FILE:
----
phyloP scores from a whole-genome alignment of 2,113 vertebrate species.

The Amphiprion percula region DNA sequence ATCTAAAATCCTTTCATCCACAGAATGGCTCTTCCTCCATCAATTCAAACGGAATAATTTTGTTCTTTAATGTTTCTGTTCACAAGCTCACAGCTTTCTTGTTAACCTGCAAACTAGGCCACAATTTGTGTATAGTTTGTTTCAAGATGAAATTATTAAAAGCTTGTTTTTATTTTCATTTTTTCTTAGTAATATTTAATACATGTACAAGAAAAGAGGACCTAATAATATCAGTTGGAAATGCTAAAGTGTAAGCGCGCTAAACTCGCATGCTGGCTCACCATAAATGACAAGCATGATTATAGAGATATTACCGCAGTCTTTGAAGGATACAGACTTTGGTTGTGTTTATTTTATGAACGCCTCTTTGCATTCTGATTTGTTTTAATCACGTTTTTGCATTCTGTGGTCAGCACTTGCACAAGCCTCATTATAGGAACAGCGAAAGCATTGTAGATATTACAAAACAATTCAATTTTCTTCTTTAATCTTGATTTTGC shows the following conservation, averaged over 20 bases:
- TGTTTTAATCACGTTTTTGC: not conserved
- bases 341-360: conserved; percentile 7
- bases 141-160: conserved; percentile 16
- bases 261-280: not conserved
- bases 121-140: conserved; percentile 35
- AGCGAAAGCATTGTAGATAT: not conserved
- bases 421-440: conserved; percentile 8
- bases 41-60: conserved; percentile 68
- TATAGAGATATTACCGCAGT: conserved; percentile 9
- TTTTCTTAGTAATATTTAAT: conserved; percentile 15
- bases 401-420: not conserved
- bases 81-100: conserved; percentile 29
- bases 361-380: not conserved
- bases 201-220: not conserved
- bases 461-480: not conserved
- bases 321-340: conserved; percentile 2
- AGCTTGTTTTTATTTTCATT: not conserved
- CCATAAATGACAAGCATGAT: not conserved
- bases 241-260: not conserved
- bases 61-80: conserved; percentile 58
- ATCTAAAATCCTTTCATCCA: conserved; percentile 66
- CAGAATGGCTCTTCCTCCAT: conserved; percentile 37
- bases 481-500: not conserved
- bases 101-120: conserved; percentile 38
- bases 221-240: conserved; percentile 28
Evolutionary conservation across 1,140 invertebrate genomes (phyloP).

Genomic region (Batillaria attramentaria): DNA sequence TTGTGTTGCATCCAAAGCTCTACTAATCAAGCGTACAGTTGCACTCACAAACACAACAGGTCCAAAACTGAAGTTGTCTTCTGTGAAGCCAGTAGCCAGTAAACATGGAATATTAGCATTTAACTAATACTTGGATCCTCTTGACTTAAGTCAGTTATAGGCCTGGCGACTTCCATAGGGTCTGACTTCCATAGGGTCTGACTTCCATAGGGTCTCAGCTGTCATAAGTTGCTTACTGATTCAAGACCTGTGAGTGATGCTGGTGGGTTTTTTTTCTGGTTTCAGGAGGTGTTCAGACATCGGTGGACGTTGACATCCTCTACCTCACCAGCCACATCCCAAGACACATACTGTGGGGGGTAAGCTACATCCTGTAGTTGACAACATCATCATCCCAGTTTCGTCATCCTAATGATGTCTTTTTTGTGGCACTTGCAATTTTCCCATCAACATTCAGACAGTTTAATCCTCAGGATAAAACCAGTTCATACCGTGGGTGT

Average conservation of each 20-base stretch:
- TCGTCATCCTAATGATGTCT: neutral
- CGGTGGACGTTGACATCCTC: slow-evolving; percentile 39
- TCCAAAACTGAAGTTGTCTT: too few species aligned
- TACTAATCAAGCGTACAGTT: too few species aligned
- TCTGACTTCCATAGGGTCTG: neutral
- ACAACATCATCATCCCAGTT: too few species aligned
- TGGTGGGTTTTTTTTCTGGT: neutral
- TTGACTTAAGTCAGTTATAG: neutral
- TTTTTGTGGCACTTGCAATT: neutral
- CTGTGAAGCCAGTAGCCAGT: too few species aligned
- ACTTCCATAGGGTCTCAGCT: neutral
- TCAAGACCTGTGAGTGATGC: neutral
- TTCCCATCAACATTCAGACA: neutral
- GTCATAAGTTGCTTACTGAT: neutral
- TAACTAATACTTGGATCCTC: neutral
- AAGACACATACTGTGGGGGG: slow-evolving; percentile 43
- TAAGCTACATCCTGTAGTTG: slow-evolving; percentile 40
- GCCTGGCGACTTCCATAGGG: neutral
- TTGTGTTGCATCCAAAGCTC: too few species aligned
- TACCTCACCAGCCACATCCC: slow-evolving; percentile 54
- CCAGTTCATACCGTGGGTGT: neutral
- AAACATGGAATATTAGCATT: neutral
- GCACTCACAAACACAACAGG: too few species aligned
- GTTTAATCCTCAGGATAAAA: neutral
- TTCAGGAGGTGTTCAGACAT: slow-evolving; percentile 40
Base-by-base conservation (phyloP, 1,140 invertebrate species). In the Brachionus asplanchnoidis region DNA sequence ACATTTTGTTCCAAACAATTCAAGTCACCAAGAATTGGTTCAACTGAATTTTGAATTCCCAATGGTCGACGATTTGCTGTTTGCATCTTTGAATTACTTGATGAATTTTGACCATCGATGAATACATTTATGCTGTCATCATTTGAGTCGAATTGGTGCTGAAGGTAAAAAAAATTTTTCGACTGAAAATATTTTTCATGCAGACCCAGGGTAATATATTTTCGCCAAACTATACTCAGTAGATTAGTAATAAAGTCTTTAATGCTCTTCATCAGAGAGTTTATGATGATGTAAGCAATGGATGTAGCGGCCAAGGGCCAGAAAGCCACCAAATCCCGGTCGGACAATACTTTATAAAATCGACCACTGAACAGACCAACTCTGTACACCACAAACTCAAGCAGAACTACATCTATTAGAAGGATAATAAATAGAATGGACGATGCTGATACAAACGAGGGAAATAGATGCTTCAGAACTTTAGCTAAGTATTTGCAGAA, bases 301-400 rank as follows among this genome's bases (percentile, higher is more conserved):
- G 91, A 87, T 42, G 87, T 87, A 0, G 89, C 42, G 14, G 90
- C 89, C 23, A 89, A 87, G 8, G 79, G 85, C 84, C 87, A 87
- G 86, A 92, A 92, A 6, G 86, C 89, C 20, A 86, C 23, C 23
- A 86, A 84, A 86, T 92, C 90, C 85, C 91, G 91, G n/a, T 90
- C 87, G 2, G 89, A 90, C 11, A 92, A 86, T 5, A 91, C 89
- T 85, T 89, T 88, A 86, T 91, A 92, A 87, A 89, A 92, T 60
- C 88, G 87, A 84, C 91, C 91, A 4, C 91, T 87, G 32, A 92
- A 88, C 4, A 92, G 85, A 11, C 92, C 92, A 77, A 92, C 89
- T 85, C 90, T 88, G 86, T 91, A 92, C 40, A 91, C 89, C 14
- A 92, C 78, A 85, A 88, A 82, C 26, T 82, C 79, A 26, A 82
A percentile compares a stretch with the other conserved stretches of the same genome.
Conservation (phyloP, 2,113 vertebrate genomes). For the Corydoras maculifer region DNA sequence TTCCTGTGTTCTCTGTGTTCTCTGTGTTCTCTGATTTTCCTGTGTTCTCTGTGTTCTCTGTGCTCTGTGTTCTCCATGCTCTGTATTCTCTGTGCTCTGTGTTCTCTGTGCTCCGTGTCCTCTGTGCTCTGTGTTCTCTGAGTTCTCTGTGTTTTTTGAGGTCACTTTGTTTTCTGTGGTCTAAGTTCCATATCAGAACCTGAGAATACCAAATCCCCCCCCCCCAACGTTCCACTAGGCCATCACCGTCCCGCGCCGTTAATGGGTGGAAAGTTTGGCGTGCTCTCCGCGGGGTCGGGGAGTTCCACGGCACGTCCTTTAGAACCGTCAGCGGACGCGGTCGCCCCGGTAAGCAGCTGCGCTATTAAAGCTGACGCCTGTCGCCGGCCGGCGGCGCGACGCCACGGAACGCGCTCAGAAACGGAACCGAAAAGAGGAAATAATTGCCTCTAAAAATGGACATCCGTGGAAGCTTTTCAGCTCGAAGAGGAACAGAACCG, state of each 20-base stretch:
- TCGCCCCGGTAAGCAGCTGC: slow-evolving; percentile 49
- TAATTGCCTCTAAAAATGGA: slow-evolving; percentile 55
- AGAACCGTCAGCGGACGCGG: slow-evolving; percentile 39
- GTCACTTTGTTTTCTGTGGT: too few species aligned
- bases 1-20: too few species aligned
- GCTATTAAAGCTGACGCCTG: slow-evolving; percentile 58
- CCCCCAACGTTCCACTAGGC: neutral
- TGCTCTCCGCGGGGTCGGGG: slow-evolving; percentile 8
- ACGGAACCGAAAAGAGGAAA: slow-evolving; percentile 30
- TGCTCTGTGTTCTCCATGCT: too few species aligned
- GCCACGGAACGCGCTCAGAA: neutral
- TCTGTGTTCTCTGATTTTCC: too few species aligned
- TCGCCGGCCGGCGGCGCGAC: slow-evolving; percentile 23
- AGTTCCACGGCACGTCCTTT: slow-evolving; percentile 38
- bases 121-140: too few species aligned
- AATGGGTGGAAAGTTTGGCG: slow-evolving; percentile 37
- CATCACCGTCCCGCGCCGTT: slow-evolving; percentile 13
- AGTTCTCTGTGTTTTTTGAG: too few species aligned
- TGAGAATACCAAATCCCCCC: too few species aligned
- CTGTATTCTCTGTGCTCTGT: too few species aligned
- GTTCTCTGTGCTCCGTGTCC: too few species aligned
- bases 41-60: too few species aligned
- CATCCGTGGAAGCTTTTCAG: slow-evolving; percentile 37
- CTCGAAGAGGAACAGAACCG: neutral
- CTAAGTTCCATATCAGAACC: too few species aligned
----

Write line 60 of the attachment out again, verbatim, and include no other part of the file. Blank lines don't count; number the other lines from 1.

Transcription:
- A 86, A 84, A 86, T 92, C 90, C 85, C 91, G 91, G n/a, T 90